Apple Reportedly Wants US Taxpayers to Pay for Digital ID Card Rollout

Apple will soon let you use your iPhone as a digital ID card, but at the cost of taxpayer’s money. Georgia, Arizona, Kentucky, and Oklahoma will be among the first to adopt digital IDs.

In June, Apple had announced in its WWDC event that iPhone users could soon digitally store their state-issued IDs on their iPhone’s Wallet app. CNBC secured the memorandum of agreement that brought to light the contract between Apple and state governments through public record requests and “other sources.”

The document highlights how the Cupertino-based company has a high degree of control over the government agencies issuing ID cards.

The report points out that states must allocate resources as per Apple’s needs.

States have to agree to “allocate reasonably sufficient personnel and resources (e.g., staff, project management and funding) to support the launch of the Program on a timeline to be determined by Apple.”

Additionally, states will need to work on ensuring the adoption of Apple’s digital IDs.

States have to agree to wide-ranging efforts designed to ensure the adoption of Apple’s digital IDs, including by offering the new feature “proactively” and at no additional cost whenever a citizen gets new or replacement identification cards.

To top it all off, Apple will have also have a firm hand on the marketing initiatives.

While the state agencies have to “prominently feature the Program in all public-facing communications relating to Digital Identity Credentials,” the marketing efforts are “subject in all cases to Apple’s prior review and approval.”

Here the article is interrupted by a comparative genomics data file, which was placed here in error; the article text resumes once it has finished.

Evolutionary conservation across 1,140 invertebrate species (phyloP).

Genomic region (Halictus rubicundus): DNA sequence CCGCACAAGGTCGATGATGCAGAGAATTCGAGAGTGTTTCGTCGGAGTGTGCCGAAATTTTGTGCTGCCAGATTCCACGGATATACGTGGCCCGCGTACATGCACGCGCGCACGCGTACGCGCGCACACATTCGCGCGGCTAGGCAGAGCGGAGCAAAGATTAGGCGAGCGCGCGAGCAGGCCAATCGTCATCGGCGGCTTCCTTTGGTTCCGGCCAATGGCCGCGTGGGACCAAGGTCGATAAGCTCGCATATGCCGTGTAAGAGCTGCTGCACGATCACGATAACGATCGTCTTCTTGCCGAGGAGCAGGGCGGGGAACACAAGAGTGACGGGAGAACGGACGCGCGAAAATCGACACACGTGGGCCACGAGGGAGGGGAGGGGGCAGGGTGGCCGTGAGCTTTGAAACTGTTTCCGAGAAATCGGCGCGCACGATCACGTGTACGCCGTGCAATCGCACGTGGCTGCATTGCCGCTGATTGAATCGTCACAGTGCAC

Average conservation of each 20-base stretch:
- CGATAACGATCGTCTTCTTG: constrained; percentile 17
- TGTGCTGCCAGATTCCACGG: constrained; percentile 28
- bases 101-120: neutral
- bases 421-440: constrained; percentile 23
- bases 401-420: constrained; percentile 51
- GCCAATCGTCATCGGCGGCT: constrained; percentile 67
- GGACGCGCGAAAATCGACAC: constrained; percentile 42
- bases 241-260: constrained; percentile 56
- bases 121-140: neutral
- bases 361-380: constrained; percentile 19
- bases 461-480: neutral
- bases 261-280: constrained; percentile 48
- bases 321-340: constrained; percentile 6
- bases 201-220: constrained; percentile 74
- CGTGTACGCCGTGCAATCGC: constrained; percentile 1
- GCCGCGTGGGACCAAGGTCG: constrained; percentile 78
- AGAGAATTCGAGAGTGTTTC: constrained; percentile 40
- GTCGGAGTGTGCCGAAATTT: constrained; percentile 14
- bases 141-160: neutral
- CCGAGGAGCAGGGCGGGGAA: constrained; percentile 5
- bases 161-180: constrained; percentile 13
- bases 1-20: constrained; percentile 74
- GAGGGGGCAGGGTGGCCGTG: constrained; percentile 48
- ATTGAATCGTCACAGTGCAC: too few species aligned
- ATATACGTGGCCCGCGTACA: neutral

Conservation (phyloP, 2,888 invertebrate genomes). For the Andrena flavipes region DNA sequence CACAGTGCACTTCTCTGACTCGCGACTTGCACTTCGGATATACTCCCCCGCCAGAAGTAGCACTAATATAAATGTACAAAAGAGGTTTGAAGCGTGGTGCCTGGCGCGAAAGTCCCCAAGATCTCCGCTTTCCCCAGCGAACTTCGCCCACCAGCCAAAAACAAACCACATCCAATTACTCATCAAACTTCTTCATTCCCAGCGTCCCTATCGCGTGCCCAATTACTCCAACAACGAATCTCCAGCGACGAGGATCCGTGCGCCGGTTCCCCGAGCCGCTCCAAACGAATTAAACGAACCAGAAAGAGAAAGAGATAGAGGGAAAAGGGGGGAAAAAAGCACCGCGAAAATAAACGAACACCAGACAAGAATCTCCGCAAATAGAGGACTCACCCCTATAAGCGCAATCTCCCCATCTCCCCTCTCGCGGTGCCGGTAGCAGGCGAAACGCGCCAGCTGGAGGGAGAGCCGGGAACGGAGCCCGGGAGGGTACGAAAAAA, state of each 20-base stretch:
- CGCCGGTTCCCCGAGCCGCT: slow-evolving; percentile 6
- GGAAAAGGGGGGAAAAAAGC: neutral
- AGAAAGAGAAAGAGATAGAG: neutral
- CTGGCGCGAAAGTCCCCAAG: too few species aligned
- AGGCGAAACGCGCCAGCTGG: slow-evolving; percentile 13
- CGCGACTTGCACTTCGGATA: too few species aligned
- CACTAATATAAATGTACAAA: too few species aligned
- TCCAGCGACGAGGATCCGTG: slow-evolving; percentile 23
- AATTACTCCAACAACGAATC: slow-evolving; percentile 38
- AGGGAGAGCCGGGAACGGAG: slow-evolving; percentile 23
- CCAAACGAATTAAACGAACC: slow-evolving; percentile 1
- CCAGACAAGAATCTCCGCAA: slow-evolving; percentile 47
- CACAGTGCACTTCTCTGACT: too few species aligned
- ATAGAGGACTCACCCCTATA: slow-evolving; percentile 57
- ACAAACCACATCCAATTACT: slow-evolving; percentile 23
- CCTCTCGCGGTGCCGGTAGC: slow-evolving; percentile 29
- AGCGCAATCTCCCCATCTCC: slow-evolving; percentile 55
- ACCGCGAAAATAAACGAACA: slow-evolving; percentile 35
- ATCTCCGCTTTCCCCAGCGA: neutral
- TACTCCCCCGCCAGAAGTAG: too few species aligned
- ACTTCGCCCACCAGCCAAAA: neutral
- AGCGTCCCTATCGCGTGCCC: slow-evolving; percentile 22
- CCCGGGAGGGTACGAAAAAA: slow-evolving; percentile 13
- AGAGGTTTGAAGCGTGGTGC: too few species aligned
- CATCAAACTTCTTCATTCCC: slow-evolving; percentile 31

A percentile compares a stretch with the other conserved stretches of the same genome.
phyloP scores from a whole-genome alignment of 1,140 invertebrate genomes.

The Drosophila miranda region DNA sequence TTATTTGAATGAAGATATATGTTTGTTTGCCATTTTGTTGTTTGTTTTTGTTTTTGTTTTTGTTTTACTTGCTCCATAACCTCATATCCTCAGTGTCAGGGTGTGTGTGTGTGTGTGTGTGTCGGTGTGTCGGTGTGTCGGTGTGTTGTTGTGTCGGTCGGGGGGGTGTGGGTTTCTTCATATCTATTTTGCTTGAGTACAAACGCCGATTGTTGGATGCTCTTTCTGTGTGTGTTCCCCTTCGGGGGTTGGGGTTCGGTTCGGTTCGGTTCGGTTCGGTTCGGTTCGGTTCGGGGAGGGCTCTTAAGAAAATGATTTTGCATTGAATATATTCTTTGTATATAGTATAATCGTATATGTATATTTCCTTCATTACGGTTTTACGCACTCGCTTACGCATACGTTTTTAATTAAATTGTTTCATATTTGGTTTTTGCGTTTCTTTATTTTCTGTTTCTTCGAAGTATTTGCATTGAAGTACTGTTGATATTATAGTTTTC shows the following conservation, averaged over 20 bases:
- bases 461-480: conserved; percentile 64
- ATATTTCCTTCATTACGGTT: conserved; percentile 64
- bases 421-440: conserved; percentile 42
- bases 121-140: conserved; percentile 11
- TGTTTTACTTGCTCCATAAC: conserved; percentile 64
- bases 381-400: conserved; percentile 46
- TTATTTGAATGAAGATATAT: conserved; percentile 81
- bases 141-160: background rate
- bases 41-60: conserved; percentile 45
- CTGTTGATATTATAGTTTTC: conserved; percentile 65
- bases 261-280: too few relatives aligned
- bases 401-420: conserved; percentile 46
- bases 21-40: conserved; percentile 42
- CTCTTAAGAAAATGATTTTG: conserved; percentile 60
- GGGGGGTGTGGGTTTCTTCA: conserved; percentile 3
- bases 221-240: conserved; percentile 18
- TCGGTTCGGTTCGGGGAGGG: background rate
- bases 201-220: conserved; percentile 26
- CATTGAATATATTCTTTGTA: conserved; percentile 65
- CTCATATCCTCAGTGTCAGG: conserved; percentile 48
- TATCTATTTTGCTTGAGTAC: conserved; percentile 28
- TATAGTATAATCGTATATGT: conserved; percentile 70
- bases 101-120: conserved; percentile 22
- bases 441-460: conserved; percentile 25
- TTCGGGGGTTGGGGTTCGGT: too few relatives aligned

Most importantly, the contract states that all these efforts are paid for by states, “except as otherwise agreed upon between the parties, neither party shall owe the other party any fees under this Agreement.” Which essentially means that taxpayers will have to foot the bill. Even though Apple users aren’t paying for digital IDs upfront, they are paying for it through their tax dollars, as are non-Apple users who don’t stand to benefit.

If that doesn’t set the alarm bells ringing, there’s another cause for concern — security. Rolling out a digital ID program entails transferring your most sensitive details to your iPhone. It could leave your data vulnerable to theft, fraud, and other malicious activities while tying users closer to the Apple ecosystem.

Do you think taxpayers (especially non-iPhone users) should have to pay for Apple’s digital ID program? Let us know in the comments below!

[Via CNBC]